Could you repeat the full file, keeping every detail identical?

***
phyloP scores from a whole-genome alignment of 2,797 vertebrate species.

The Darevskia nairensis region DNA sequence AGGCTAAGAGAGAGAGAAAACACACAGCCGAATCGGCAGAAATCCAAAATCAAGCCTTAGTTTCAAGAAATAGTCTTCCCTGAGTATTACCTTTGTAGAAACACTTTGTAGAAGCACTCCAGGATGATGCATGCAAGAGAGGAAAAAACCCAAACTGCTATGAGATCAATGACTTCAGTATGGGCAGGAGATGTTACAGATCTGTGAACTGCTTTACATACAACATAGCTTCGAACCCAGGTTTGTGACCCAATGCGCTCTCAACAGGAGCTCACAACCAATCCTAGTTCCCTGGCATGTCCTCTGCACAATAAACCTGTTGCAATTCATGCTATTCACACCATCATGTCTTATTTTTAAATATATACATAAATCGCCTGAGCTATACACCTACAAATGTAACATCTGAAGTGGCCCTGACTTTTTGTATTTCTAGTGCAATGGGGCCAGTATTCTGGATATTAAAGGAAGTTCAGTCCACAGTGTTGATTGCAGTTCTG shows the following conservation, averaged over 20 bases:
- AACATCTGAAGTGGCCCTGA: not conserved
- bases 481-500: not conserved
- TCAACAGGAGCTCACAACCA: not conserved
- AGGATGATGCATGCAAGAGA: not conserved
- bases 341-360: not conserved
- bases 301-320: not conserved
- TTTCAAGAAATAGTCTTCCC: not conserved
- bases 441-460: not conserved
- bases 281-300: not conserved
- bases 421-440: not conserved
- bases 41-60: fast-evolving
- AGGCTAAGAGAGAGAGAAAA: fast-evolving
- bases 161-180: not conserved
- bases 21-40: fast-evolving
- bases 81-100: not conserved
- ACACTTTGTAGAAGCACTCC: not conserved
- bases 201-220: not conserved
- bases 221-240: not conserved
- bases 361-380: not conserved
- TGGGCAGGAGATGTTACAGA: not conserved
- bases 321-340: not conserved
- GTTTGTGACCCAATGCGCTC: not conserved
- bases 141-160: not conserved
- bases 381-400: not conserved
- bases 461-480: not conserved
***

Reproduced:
phyloP scores from a whole-genome alignment of 2,797 vertebrate species.

The Darevskia nairensis region DNA sequence AGGCTAAGAGAGAGAGAAAACACACAGCCGAATCGGCAGAAATCCAAAATCAAGCCTTAGTTTCAAGAAATAGTCTTCCCTGAGTATTACCTTTGTAGAAACACTTTGTAGAAGCACTCCAGGATGATGCATGCAAGAGAGGAAAAAACCCAAACTGCTATGAGATCAATGACTTCAGTATGGGCAGGAGATGTTACAGATCTGTGAACTGCTTTACATACAACATAGCTTCGAACCCAGGTTTGTGACCCAATGCGCTCTCAACAGGAGCTCACAACCAATCCTAGTTCCCTGGCATGTCCTCTGCACAATAAACCTGTTGCAATTCATGCTATTCACACCATCATGTCTTATTTTTAAATATATACATAAATCGCCTGAGCTATACACCTACAAATGTAACATCTGAAGTGGCCCTGACTTTTTGTATTTCTAGTGCAATGGGGCCAGTATTCTGGATATTAAAGGAAGTTCAGTCCACAGTGTTGATTGCAGTTCTG shows the following conservation, averaged over 20 bases:
- AACATCTGAAGTGGCCCTGA: not conserved
- bases 481-500: not conserved
- TCAACAGGAGCTCACAACCA: not conserved
- AGGATGATGCATGCAAGAGA: not conserved
- bases 341-360: not conserved
- bases 301-320: not conserved
- TTTCAAGAAATAGTCTTCCC: not conserved
- bases 441-460: not conserved
- bases 281-300: not conserved
- bases 421-440: not conserved
- bases 41-60: fast-evolving
- AGGCTAAGAGAGAGAGAAAA: fast-evolving
- bases 161-180: not conserved
- bases 21-40: fast-evolving
- bases 81-100: not conserved
- ACACTTTGTAGAAGCACTCC: not conserved
- bases 201-220: not conserved
- bases 221-240: not conserved
- bases 361-380: not conserved
- TGGGCAGGAGATGTTACAGA: not conserved
- bases 321-340: not conserved
- GTTTGTGACCCAATGCGCTC: not conserved
- bases 141-160: not conserved
- bases 381-400: not conserved
- bases 461-480: not conserved